Drupal Container on IBM Bluemix

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IBM Containers allows for Docker images to run on Bluemix, our cloud platform.  I’d like to share how I was able to run an official Drupal image from DockerHub, run it on the IBM Containers platform within Bluemix, and then connect that Drupal instance to a database service running on Bluemix.

Drupal is a free and open-source content management system (similar to WordPress) that runs on PHP. It is robust and used extensively in enterprise environments. All Drupal sites require a database (click here for more information), and we’d like to support easy integration with our own Bluemix databases: ElephantSQL and ClearDB, a postgreSQL and MySQL database, respectively. 

When Drupal is installing, it asks the user to input the database credentials. Thus, we’ve provided our own Drupal 7 image built off of the official DockerHub image that automatically fills in those credentials for you (an explanation of the code changes can be found here). In order for a Drupal image container to have database credentials and database URL available, you’ll need to bind your container to an app that is itself bound to the desired database (either ElephantSQL or clearDB). The app can be a dummy application running on Bluemix. It doesn’t need to have any real purpose. It just provides the link between the database credentials and the container.

Once you’ve done that, you can begin the installation process. Just be sure to select either the standard or minimal Bluemix installation profile. Otherwise, the installation will be what you’d normally expect, no changes.


Note: this image works for one instance. If you deviate from the tutorial and create another instance, your Drupal site will not work. Additionally, make sure you first have the Docker CLI and the Cloud Foundry CLI with the IBM-Containers plugin. See here under “Setting up the CLI” if you do not have these prerequisites. Whatever virtual machine you use for docker (e.g., boot2docker) should be up and running at this point.

Step 1: Get Namespace (Optional if you’ve used IBM Containers before)

Go to the Bluemix Dashboard and hit “Start Containers” and then hit “Add your own.” You should get to this screen:

Step 2: Log into the CLIs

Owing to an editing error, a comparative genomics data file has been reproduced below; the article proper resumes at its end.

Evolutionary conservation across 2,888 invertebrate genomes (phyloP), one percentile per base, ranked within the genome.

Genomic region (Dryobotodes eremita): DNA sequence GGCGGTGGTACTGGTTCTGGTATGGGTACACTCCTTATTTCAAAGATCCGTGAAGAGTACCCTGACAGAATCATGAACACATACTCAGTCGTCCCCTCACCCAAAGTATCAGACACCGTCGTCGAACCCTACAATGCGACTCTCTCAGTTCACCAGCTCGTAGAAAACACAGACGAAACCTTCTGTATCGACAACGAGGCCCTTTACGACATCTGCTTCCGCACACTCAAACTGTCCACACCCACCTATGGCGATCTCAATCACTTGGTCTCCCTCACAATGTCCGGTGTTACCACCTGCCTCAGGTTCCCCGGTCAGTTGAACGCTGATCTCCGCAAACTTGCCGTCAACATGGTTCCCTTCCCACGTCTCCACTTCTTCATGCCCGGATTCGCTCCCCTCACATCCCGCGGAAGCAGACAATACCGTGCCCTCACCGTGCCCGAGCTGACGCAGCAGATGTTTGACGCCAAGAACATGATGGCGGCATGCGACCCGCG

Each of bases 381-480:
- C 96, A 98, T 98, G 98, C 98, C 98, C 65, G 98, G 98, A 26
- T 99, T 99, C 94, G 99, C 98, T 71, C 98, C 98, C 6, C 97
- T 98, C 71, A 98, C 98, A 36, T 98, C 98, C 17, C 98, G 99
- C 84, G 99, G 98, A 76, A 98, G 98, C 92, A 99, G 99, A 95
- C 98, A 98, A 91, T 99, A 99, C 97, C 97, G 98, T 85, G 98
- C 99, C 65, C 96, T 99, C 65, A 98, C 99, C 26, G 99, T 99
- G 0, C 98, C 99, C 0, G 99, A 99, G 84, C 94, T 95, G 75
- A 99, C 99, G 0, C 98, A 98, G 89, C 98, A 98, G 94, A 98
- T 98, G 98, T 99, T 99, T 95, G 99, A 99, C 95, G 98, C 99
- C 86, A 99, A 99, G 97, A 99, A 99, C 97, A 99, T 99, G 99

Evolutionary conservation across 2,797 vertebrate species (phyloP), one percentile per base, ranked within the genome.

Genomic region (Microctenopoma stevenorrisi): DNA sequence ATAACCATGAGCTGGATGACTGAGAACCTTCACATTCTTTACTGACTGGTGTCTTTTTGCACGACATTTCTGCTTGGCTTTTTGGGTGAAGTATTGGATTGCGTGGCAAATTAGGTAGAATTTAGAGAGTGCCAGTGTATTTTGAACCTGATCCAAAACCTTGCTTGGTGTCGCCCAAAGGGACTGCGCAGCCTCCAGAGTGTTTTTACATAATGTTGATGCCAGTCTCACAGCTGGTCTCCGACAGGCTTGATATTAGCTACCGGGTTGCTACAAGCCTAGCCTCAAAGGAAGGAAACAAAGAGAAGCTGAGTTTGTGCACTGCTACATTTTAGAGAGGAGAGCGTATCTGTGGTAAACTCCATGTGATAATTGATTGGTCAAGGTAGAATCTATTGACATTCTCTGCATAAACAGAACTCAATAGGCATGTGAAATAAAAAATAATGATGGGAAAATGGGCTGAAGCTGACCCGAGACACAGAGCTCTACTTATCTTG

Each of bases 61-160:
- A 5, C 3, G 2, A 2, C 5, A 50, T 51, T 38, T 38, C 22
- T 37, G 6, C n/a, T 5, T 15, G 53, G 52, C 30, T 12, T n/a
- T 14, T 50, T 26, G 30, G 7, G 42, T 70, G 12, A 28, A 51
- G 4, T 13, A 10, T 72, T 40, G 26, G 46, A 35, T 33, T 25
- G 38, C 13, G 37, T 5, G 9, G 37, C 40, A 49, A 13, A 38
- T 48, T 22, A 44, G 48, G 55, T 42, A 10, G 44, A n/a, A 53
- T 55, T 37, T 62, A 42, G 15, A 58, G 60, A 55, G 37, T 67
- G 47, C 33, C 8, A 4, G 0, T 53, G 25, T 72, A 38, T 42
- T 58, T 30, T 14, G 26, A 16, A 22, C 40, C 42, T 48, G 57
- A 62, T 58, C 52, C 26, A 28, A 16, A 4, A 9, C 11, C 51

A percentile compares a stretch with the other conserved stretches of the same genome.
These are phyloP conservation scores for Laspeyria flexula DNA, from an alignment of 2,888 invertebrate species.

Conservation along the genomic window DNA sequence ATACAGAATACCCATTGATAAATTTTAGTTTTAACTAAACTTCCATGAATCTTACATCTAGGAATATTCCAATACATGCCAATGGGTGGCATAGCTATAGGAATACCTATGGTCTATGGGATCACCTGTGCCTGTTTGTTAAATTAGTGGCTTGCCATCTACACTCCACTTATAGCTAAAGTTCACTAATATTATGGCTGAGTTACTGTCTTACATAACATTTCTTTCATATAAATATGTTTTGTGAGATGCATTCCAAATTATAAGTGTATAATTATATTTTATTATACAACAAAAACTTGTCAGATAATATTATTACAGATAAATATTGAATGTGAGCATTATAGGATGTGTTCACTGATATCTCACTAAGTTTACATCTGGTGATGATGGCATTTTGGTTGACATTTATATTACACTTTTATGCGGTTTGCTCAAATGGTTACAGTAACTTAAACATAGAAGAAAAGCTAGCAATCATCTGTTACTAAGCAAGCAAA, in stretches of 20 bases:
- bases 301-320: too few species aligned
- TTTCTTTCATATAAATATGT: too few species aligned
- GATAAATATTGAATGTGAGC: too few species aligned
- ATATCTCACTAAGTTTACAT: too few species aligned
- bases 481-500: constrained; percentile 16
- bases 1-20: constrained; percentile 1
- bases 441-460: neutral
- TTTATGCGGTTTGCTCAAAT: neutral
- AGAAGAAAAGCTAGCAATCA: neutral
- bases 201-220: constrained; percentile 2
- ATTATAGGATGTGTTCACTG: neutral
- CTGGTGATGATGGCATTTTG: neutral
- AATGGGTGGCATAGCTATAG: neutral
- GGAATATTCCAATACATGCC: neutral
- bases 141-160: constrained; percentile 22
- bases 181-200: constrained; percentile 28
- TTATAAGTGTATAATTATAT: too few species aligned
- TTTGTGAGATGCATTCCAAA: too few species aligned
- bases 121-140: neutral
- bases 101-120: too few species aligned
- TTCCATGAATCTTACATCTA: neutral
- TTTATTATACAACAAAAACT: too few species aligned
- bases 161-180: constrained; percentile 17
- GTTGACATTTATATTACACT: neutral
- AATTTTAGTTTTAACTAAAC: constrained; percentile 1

First login to cloud foundry.

Then login to IBM Containers.

Note: this login may not work immediately if you just created your namespace. Give it a few minutes then try again. You should see “Successfully authenticated with registry.” 

Step 3: Pull the Image

Step 4: Tag the Drupal Image for Pushing up to Your Bluemix Registry

Replace [namespace] with your namespace.

Step 5: Push [namespace]/drupal up to Your Registry

Step 6: Create a Dummy App

Lets head over to Bluemix for the rest of the tutorial. In Bluemix, you will need to create a new application to bind the ClearDB database and container to. It will serve as a link between the container and database. I recommend using the SDK for Node.js runtime from the catalog. So click “Create App,” choose a web app, and select Node.js as seen below:


Make sure to choose a unique name for your app like “[yourUsername]-drupal”.

Step 7: Instantiate a ClearDB Service (ElephantSQL is an option as well)

Once your app is running go ahead and create a ClearDB MySQL Service instance in the catalog:


Bind it to the node.js app we just created. Do not leave the ClearDB service unbound. This application bind is accomplished from the “App” entry field within the “Add Service” section.


Step 8: Create a Container with the Drupal Image

Go on to your Dashboard and select “Start Containers”:

That will take you to the following page:

 Click on the drupal container and then make sure to accurately follow these steps:

  1. Select “Scalable Group” (this is created in steps 1-3)
  2. Put in any “Container Group Name” you want
  3. Make sure to have just 1 instance (won’t work otherwise).
  4. The HTTP port should be 80.
  5. Under “Service Binding” select the app that we created and bound the database to.

The rest can be left as default. It should look like this except using your space and names instead of mine:


Click “Create” and now wait. This can take a while. You’ll know you’re done when your screen looks like this:

Step 8: Drupal Installation

Visit your page clicking the blue URL as seen in the success image in the previous step. Your page should look like this:



As per normal Drupal installation, you must choose a profile. The first two are what come with every Drupal installation and the second two are what you want. They are the same as the first two but configured such that they will automatically fill out the database credentials for you when you hit the “Set up database” phase. If you’re unsure just choose “Bluemix Standard Install” and proceed. After a few clicks of the next button, congratulations, everything should be up and running.

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